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  1. I can appreciate Mark Twain’s comment and some of the current (justified) disgust with our college system, however…

    From personal experience the right college degree is a money maker. I was a high school dropout eventually getting a GED. I did fast food, an industrial laundry, landscaping, dairy work (my favorite), iron work (my close second favorite) and enlisted in the Navy. I eventually went to night school and got a Bachelors in Computer Science. I now split my time between many disciplines. On any given day, I may repair a hydraulic line, fusion splice a fiber optic line or fix a computer problem.

    The degree has enabled me to negotiate wages from a considerably stronger position and in my estimation increased my earnings by hundreds of thousands of dollars over my career.

    There is a current anti-college mantra resonating through conservative circles. The stereotype is the brain washed, over educated millennial who hides in some “safe space” and cannot change car tire. Some of those exist however what I see more of is the person unwilling to spend off time hours struggling with difficult course work into the late hours of the night or early morning. Calculus, organic chemistry, physics are some that seem to weed many out. That same person will often then criticize the person who slogged through all that and now makes more money than they do and perhaps ends up being their boss. That person will point to the person with the “Woman’s Studies” degree and laugh at their college debt while working retail. But they will avoid talking about the engineer/nurse/doctor/tech worker making very good money who may have even had their college debt paid off by their first employer as a recruiting bonus.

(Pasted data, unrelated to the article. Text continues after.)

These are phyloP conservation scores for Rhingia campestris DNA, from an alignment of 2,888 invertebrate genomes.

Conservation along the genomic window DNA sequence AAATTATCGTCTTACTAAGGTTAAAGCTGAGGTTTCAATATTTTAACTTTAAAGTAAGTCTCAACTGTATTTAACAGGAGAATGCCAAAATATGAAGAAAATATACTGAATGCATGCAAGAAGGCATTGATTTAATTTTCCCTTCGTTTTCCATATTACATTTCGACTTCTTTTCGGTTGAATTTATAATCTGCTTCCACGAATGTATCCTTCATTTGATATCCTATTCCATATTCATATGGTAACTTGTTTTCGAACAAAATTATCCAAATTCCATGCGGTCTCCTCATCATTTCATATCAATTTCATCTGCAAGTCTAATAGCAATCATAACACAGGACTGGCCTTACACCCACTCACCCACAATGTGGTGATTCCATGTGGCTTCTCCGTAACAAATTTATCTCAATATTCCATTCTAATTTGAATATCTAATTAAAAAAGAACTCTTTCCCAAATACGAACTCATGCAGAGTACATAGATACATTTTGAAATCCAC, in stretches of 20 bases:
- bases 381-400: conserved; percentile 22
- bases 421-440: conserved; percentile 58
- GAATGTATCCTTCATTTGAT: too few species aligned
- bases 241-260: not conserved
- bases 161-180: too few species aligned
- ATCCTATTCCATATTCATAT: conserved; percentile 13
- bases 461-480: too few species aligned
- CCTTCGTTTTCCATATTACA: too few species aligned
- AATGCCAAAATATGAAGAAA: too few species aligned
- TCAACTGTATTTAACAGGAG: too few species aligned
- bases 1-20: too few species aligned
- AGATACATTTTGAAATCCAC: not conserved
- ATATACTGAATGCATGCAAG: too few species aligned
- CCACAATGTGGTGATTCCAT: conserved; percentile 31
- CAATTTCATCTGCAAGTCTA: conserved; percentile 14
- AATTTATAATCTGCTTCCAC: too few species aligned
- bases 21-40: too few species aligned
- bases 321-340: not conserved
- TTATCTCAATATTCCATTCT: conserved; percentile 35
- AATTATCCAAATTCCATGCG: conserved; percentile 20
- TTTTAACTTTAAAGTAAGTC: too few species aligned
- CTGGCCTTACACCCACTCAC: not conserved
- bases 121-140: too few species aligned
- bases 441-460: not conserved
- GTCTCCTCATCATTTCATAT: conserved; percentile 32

Specifically what has my degree made me in cash? Ironically, hourly, I make almost exactly the same amount inflation adjusted as I did as an iron worker in 1981. If I was still an iron worker I would make 25% less inflation adjusted than I did in 1981. Now I loved iron work, but I work for money not entertainment. The last 38 years has not been good to the American Blue Collar Worker.

    My children, who are both mechanical engineers (pretty much at my insistence and mostly with my tuition money) make close to what I do now. Just decades earlier in their careers. And they can change a tire and oil and brakes and pound a nail and… Young people should know that and consider that when making career decisions.

    On a side note, I suspect that the engineers, doctors, nurses, computer geeks, etc are also making less inflation adjusted than they would have in 1981 but I have never done the math. I think the last 38 years have been bad for almost all Americans but the “Professionals” just started out from a better position. I think if current trends continue the day is coming when many “Professionals” will make what Blue Collar Workers formerly made and Blue Collar Workers will be reduced to subsistence level. I think the current influx of legal immigrants is intended to destroy the “Professional’s” bargaining power and the influx of illegal immigrants is intended to destroy the Blue Collar Worker’s bargaining power. But that is just my own theory and not worth much.

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